With a nation grieving over the loss of loved ones and the destruction from Hurricane Sandy on the East coast, a relief concert "Coming Together" with artists including Bruce Springsteen, Jon Bon Jovi, Billy Joel and Sting raised funds for Hurricane Sandy victims at NYC's Rockefeller Center which aired on NBC, HBO, and other outlets. With more recovery and fundraising efforts underway, our spirits are uplifted by the countless stories of courage and heroism by people helping people in the face of Hurricane Sandy. On the West coast, Ben Fong-Torres describes the dancing in the streets of San Francisco, and a thumbs up by Mayor Ed Lee over a World Series win with people from all walks of life and ethnicities coming together. The capacity of the human spirit is boundless. There is hope after all. - Suzanne Joe Kai, editor, AsianConnections.com
By Ben Fong-Torres
Yes, there was the joyful craziness, the dancing in the streets of San Francisco when Giants closer Sergio Romo struck out triple crown winner Miguel Cabrera in Detroit to win the World Series. (click here to full story with images)
And yes, there was the victory parade and Civic Center celebration, drawing more than a million fans into San Francisco, from all over Northern California.
But I also think of the line of 15 or 20 people in front of a tiny Taco Bell/KFC place on a recent late Tuesday afternoon. Taco Bell had promised free tacos if any player in the Series stole a base.
The Giants center fielder, Angel Pagan, came through. He not only scored tacos – Doritos tacos, mind you – for hundreds of thousands of people, he showed up at one restaurant and helped assemble tacos behind a drive-through counter. “I feel happy that I brought everybody together in the United States,” he said.
The next day was the big parade, and Romo struck a similar theme of togetherness. Sporting a T-shirt reading “I Just Look Illegal,” Romo, who is Mexican-American, looked into the mass of orange-and-black-clad fans before him. “Look at the diversity…the different faces from different places, the different strokes.” All united, he said, by a dream, of victory.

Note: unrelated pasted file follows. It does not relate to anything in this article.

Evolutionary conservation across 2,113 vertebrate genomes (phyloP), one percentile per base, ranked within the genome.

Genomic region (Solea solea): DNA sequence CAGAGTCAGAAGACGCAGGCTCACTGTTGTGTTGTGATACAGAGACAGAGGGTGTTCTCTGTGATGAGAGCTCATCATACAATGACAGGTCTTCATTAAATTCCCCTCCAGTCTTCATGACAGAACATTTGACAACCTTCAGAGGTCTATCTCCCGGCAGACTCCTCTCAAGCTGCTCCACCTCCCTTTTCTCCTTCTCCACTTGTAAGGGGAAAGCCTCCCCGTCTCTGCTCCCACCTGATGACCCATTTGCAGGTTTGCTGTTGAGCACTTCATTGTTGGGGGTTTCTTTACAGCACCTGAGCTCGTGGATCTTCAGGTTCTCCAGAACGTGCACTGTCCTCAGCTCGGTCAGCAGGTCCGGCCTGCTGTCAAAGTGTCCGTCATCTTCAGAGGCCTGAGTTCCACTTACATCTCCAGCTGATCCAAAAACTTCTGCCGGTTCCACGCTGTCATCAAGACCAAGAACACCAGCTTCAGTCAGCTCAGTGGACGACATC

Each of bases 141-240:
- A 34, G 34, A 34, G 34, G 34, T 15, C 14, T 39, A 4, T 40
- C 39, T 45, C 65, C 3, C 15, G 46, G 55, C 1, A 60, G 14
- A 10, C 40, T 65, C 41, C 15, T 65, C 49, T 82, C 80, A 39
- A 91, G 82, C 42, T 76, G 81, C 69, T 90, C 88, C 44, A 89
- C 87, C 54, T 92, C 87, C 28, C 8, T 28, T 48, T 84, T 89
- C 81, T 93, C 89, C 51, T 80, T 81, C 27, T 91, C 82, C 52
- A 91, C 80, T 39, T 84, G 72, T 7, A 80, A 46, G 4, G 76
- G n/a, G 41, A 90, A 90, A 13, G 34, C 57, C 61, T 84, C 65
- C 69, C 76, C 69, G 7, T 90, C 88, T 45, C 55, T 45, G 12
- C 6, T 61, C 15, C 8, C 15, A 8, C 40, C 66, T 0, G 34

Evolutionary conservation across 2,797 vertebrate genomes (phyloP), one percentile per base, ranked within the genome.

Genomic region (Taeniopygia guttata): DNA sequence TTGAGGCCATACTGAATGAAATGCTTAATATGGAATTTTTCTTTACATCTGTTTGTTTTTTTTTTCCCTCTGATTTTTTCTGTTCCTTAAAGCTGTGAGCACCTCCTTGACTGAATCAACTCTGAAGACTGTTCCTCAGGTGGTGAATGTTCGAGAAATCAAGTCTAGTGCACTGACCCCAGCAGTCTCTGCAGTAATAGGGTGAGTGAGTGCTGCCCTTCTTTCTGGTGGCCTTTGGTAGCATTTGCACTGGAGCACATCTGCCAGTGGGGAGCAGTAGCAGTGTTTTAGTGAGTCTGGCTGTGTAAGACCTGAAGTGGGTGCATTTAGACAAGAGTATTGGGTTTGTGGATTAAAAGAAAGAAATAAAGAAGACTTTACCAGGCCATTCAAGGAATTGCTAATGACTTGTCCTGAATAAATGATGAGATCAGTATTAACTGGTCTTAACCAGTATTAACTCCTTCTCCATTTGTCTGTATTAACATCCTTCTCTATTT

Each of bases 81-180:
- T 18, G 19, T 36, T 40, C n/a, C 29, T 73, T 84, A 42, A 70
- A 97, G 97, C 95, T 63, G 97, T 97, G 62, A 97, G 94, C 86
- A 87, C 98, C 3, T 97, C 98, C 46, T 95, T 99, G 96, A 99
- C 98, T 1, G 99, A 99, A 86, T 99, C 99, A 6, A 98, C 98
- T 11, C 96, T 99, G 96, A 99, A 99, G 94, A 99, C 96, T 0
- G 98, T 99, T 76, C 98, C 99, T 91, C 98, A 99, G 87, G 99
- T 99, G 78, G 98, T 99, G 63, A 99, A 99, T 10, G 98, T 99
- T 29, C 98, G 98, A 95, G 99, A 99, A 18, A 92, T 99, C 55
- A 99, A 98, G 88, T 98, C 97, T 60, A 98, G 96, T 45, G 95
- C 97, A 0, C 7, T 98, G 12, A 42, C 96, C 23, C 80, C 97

Two fellow Giants, Pagan and Marco Scutaro, spoke in Spanish. And the program began with a welcome from Ed Lee, the first elected Chinese American mayor in San Francisco’s grand history. He presented the Giants with a key to the city, along with a golden broom, to celebrate the Giants’ four-game sweep of the Detroit Tigers. Lee declared 2012 to be the “Year of the Orange Dragon.” And in the parade, sure enough, the Golden Dragon made an appearance.
It was a sensational party, from Beach Blanket Babylon’s rendition of “San Francsco” to Giants broadcasters Jon Miller and Dave Flemming dancing to “Gangnam Style” (Seoul music!) to the closing surprise: Tony Bennett stepping out in front of City Hall to sing “I Left My Heart in San Francisco.”
The Giants who spoke—president Larry Baer, GM Brian Sabean (the architect of this extraordinary team), manager Bruce Bochy, and a half-dozen players—reflected the team and the season perfectly.
This was a squad that won the National League West handily, but had to come back from behind in both playoff series to reach the World Series, combining skill and smarts, a bit of luck, a ton of team chemistry, and a one-for-all mentality that was not easy to find elsewhere.
Watching Cincinnati and St. Louis fall to the Giants, and watching the Yankees get swept by the Tigers, I saw deflation in the dugouts.
Watching the Giants, I saw pep rallies, showers of sunflower seeds, joking and cheering. Romo, always smiling, always looking illegal, mugged for the cameras, then popped out to the mound and shut down the opposition with a steady diet of unhittable sliders.